Strangers on a Train was the first collaboration between director Alfred Hitchcock and cinematographer Robert Burks. Burks would go on to be the cinematographer on eleven more Hitchcock films. He was always able to adapt to the subject matter and give Hitchcock exactly what was needed. Whether black & white or color, whether the documentary style of The Wrong Man or the lush color scheme of Vertigo, Burks and Hitchcock were always in sync. Burks received an Oscar nomination for Strangers, and I think it’s worth taking a deeper look at his lighting scheme.
I have already written about Hitchcock’s clever use of lamps in several movies. (The Paradine Case has a sequence in which a lamp is almost a third character in the scene. And I’ve written extensively about the importance of lamps in Dial M for Murder.) But I am amazed at the number of visible lamps in this movie, often (but not always) in place as a visible light source. Clearly this was a deliberate design, the result of Hitchcock and Bob Burks working together. And of course credit has to be given to set designer George James Hopkins, a four-time Oscar winner.
The entire carnival sequence is fantastically lit. It was rare in the early 50’s to see a sequence like this filmed on location, at night, and it makes a huge difference. In a shot like this, there is the play of light on the water for an added effect.
Now here is lamp number 2 behind Barbara’s head. What a perfectly framed image. Notice that the lamps all function practically as part of the set; in other words, they are one of the light sources illuminating the image.
Here is lamp number two in this room. Once again, it provides nice balance. Just as in the other room in the Morton house, the lamps in this room all have distinct designs, making them easy to distinguish.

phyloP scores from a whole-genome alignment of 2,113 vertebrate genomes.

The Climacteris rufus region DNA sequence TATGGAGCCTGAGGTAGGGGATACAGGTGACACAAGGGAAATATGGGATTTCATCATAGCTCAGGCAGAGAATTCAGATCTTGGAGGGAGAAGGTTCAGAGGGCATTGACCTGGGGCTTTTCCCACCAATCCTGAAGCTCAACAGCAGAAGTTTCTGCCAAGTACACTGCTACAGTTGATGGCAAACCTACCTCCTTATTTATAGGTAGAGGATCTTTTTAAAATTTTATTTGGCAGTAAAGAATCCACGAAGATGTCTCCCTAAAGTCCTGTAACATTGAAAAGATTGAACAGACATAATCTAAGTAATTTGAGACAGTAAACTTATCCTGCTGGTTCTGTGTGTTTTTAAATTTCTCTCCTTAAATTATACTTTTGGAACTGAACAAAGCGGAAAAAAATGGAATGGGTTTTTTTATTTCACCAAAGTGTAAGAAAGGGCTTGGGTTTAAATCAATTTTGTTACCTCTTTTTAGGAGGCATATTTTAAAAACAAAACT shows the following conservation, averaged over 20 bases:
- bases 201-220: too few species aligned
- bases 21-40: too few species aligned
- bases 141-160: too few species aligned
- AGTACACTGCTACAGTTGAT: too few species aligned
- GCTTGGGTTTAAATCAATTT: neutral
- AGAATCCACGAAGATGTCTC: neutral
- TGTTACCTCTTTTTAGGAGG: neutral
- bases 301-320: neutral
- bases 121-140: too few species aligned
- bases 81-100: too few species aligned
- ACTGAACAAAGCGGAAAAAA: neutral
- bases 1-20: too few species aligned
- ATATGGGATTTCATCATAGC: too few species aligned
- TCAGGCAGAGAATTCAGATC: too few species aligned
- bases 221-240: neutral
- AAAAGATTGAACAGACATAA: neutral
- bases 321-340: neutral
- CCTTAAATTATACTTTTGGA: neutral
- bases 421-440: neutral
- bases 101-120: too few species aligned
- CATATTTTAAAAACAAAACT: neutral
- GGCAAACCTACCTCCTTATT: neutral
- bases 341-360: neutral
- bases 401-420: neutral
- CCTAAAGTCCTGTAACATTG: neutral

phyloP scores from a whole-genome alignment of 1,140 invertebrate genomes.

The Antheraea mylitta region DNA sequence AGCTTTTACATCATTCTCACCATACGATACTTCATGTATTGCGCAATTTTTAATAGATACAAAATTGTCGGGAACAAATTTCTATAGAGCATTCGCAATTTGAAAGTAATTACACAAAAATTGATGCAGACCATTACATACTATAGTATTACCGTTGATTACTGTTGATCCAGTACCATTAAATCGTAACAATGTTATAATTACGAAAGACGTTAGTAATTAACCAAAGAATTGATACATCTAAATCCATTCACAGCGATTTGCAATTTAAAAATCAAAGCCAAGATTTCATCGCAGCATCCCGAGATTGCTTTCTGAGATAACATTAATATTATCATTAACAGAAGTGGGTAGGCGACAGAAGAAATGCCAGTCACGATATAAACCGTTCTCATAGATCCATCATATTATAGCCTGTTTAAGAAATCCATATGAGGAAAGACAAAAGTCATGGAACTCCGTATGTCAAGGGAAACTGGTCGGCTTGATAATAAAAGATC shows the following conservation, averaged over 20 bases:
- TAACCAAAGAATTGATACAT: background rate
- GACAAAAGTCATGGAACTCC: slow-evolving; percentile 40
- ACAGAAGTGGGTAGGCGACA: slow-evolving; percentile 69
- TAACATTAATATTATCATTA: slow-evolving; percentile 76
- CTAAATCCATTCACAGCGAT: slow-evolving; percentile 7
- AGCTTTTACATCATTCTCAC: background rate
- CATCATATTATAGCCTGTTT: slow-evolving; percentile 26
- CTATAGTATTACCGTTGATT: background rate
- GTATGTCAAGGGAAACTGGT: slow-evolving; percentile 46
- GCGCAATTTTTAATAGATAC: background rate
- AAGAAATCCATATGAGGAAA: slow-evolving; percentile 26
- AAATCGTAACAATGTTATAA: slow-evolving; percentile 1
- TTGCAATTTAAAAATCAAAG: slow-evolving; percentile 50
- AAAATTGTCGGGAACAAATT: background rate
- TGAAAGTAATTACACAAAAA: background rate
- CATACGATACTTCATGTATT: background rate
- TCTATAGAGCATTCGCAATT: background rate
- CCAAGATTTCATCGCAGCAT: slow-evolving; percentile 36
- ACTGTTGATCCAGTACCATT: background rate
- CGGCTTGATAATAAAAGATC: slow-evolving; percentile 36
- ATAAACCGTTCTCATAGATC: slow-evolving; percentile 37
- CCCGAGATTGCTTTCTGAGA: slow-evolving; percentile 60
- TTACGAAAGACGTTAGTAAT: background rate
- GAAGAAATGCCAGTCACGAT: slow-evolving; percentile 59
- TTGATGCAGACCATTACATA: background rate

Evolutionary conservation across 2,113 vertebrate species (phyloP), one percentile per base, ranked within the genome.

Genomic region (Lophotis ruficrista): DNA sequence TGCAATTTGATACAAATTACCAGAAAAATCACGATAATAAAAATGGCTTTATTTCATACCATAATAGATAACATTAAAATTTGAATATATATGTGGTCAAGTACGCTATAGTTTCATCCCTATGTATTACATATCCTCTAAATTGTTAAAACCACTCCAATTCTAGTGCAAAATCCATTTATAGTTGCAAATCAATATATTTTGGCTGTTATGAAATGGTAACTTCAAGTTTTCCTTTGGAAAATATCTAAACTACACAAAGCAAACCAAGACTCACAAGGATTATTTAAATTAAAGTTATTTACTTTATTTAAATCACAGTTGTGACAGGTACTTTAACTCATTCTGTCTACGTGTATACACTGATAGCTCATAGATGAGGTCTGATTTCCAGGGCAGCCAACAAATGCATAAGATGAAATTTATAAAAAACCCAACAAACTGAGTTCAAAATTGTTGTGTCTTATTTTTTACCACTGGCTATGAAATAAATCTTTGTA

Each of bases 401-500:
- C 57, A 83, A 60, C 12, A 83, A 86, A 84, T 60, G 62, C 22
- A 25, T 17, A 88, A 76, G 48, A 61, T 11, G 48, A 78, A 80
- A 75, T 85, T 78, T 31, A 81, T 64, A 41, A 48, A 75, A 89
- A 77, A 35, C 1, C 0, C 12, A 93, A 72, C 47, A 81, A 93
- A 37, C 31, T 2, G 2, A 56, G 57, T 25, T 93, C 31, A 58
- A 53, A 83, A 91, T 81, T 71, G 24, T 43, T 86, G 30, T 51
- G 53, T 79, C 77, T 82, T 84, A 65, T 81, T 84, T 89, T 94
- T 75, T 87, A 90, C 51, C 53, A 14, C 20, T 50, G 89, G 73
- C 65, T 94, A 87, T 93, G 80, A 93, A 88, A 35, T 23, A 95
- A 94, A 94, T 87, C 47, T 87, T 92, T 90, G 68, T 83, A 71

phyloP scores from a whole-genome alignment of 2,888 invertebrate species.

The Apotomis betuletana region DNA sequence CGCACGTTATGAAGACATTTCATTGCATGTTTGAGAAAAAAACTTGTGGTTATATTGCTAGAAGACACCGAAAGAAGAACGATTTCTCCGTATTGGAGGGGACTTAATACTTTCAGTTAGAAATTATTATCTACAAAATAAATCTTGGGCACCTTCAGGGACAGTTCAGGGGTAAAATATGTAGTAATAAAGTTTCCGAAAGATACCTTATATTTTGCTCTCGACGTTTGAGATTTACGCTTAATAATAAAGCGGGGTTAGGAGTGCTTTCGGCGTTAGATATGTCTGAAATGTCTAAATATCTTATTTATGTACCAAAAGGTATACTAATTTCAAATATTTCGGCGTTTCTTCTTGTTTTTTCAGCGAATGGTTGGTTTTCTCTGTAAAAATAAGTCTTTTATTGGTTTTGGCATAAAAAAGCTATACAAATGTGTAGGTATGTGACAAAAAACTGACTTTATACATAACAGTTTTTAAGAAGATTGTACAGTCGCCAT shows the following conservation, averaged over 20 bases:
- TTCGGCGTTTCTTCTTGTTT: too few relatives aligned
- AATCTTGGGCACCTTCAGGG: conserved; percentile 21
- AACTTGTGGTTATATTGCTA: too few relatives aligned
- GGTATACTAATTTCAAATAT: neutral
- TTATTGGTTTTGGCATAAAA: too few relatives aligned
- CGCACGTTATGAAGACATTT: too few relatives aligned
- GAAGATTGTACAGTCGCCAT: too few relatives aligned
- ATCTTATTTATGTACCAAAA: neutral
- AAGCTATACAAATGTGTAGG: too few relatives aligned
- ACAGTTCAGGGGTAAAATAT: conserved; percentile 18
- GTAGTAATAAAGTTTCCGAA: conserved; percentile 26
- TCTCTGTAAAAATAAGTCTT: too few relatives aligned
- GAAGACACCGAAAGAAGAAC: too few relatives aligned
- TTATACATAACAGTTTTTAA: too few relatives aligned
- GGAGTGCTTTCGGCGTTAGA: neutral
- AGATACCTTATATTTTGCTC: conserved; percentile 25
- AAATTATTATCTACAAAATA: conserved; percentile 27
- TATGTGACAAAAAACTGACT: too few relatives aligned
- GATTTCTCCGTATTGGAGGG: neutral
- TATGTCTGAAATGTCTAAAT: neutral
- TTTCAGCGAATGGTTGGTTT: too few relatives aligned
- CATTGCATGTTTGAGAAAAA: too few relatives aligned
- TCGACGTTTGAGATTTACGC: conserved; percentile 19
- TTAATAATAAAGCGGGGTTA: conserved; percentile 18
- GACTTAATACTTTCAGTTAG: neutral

And now, back in the study, the very same lamp that was between Guy and Anne in a moment of affection is between Guy and Bruno. (I must also note the reprint of the famous Lansdowne portrait of George Washington hanging above the lamp. We can see the painting every time we see the lamp, and the lamp illuminates it as well.)
This is my favorite use of a lamp in the entire film, and for once it is not used as a light source. This scene takes place in daylight. The lamp is there purely to provide visual balance and counterpoint.
It is no wonder that Bob Burks received an Oscar nod for this movie. What is perhaps more impressive is how the lights are hiding in plain sight. Lamps are such a simple, innocuous feature in most rooms. And yet, just like any other detail, they are never seen within the frame by accident in a Hitchcock film. To paraphrase Hitchcock, the background has to function. And this movie is a perfect demonstration of how the director, cinematographer, and set designer all worked together to create a lighting scheme that serves both the function and the aesthetic of the movie.